Screen Shot 2014-09-08 at 20.59.02About a week ago I moved from Amsterdam to London, and thus far I’ve had a fantastic time! The first couple of days I was mainly busy moving and arranging stuff at my future uni, but after all of that was done, I went out to explore the city. I’ve been to London before, so I tried to visit parts of the city I’d not seen yet. But of course I did some touristy things as well 😉

First of all, I went to the glorious department store Liberty. If there wouldn’t have been so crazy many tourists, I would probably have walked around the store for the whole day. It’s not just their collection, but the whole building that breathes luxury. I love walking around every floor and making a wish list in my head of all the pretty things I want to buy with the famous Liberty print. Yes, one day I will walk out of that store with one of their signature purple shopping bags containing a fancy gift for myself. But that will probably take a while, since I basically have to spent all of my money on rent..

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Luckily, not everything in London is expensive. For example, the temporary World War I memorial at the Tower of London is really a must see, for free! It’s there until the 11th of November, so if you’re going to be in town before that time, you should definitely go see it 🙂 Another free, and awesome thing to do is go to the Sunday Up Market at Brick Lane. There you’ll find a lot of interesting stalls selling clothes, crafts, and food from all over the world. Afterwards, you can relax a bit on the rooftop of the Queen of Hoxton with a real British Pimm’s (or any drink of your liking).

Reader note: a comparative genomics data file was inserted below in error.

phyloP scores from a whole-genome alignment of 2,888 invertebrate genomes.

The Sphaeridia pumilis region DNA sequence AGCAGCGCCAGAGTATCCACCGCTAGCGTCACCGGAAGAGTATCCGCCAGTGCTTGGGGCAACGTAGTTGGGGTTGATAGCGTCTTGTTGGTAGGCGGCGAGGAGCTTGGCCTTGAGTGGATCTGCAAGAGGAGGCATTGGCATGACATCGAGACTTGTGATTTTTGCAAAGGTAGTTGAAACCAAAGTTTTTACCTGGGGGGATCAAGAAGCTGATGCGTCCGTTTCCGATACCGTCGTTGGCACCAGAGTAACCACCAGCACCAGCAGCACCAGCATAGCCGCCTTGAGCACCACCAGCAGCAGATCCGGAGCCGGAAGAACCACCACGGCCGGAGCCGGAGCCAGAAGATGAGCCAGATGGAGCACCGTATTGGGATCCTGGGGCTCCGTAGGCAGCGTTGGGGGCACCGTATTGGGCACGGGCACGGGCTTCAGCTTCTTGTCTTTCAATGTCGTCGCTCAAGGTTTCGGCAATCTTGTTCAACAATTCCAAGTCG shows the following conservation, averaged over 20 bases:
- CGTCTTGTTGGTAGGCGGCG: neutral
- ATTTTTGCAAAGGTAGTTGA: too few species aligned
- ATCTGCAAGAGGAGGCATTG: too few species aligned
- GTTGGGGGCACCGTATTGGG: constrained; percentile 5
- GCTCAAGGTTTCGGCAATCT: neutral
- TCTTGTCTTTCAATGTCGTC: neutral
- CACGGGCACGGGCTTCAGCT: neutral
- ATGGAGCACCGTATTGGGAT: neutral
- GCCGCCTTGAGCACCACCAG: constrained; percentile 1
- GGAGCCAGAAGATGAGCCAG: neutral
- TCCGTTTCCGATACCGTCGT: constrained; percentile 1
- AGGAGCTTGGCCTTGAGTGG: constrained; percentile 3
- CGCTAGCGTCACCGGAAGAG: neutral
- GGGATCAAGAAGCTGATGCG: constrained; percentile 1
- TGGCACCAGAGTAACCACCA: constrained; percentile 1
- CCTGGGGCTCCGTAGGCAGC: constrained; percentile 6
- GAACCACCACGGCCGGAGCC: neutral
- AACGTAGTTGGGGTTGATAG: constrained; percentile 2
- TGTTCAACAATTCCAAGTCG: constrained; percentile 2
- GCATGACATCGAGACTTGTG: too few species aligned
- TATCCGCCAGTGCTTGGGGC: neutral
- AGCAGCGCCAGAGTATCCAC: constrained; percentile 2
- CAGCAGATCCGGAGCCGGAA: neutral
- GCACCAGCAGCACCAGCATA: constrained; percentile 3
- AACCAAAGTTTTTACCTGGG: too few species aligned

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If you’re lucky to find yourself in London on a sunny day I’d recommend you going to Hampstead Heath. It’s a big natural park in the north of London and a fantastic place to relax and get away from the hectic city life for a bit. Close by, you can get a great coffee at Ginger & White. I found this place through The London Coffee Guide which leads you to the best independent coffee places in London. So no need to go to Starbucks anymore 😉

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But of course, London has enough to offer for rainy days as well. I’m a big fan of the Victoria & Albert museum, where they currently have the exhibition “Wedding Dresses”. The collection displayed features wedding dresses from the early 19th century until the dresses Kate Moss and Gwen Stefani wore to their weddings. And their permanent collection is great as well, my favourites are the fashion and jewelry ones.

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My last visit of this week was to the British Library. I have loved libraries since I was a little girl, so maybe this visit was more exciting for me than for the average person, but I was quite impressed with what I saw. The building itself is not very special, but their permanent collection of ‘treasures’ is really cool. The library owns, amongst others, original documents from Leonardo Da Vinci, Shakespeare, and The Beatles. I am definitely going back there, and would recommend it to every literature lover.

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So this is how I spend my first week in London. Let me know if you have tips about things I have to see or places I should go 🙂